From Nuclear Military Strategy to a World without War: A History and a Proposal

By Roger Hilsman | Go to book overview
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A Chapter 11
Developments in Weapons

In the meantime, technology continued apace. By the late 1990s, the weapons already in the stockpile and planned for the future were as follows.


THE MIDGETMAN MISSILE

The Midgetman was designed but never produced. It was to be a small missile weighing 37 thousand pounds as opposed to 190 thousand pounds for the MX. It would have only one warhead, as opposed to the ten carried by the MX. Being so much lighter, Midgetman could be mobile, mounted on trucks that were armored to withstand blast from explosions further away than a near-miss as well as fallout. The idea was to provide a missile that everyone would understand was a second-strike weapon, because it would carry only one warhead and would be less accurate than the MX.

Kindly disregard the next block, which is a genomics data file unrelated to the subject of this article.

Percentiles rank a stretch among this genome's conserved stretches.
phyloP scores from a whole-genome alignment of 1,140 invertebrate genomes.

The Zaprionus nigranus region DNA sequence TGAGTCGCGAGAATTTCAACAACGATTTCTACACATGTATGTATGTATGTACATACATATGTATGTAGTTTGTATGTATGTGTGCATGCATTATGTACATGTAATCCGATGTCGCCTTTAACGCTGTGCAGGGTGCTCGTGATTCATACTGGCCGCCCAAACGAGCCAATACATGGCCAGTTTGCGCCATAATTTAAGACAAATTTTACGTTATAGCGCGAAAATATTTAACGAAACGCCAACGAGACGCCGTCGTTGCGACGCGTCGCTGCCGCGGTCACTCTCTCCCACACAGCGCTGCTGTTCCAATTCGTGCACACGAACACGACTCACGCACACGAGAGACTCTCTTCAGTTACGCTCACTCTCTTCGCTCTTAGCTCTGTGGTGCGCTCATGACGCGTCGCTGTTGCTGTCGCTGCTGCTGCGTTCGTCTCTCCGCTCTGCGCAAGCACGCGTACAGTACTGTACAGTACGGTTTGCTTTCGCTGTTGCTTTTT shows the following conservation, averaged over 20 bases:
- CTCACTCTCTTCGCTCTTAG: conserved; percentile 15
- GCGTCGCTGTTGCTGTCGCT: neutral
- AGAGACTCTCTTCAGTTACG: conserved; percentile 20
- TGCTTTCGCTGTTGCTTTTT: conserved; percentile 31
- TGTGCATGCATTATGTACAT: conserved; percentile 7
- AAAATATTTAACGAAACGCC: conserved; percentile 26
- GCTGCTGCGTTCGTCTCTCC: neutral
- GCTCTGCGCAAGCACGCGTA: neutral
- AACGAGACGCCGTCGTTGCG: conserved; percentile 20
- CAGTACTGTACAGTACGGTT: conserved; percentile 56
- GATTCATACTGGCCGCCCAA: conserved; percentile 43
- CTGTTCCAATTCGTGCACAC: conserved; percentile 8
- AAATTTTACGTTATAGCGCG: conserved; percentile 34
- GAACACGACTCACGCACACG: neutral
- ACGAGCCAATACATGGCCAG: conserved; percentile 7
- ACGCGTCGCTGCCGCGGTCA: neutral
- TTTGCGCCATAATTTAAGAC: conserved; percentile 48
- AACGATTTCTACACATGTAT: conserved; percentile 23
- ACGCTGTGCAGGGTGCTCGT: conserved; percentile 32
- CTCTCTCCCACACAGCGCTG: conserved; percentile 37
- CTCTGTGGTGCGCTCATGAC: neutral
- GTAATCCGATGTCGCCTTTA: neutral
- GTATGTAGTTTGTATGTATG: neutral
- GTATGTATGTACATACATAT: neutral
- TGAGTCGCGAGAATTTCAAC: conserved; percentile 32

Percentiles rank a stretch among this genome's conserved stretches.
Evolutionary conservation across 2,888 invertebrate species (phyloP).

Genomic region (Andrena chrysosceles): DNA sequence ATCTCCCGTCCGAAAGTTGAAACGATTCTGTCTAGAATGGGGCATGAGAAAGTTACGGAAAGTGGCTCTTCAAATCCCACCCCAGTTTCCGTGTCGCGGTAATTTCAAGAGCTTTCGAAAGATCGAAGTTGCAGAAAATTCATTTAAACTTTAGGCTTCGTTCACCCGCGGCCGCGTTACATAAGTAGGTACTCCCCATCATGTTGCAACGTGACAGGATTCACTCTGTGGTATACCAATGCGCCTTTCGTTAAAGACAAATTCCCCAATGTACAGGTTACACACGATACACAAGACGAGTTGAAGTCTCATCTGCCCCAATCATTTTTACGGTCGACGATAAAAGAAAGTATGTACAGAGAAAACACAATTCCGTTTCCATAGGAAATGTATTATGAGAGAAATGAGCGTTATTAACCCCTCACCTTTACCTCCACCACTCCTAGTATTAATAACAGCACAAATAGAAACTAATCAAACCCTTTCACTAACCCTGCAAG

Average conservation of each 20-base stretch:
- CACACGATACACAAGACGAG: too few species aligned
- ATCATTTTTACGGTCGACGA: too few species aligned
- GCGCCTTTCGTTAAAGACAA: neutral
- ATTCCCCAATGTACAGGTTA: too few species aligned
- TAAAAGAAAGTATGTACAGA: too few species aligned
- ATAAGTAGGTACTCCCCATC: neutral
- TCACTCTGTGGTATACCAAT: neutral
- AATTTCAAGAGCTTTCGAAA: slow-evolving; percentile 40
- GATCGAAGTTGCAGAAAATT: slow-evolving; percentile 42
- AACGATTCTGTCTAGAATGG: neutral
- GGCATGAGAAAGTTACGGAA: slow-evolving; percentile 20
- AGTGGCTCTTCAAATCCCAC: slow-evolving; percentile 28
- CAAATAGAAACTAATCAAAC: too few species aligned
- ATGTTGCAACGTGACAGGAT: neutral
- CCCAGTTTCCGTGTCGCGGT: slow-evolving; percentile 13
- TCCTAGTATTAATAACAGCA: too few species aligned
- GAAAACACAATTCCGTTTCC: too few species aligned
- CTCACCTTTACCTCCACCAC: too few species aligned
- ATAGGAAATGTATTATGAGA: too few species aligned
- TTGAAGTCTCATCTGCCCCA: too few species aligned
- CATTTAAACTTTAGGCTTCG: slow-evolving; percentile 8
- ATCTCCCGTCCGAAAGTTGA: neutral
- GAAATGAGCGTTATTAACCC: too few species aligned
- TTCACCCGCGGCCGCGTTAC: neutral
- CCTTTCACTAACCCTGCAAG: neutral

The main objection to Midgetman was the cost to develop and deploy it, estimated at $40 to $50 billion for 500 Midgetman missiles as compared to only $15 billion to build fifty MX with ten warheads each, since the development costs of MX had already been spent and since the MX required only one missile for ten warheads.


THE B-1B BOMBER

The Air Force goal was to have its own "triad": the B-1B bomber armed with cruise missiles, the Stealth bomber, and the MX missile. The B-1B bomber was designed to penetrate Soviet defenses at high speeds and very low altitude, below

-117-

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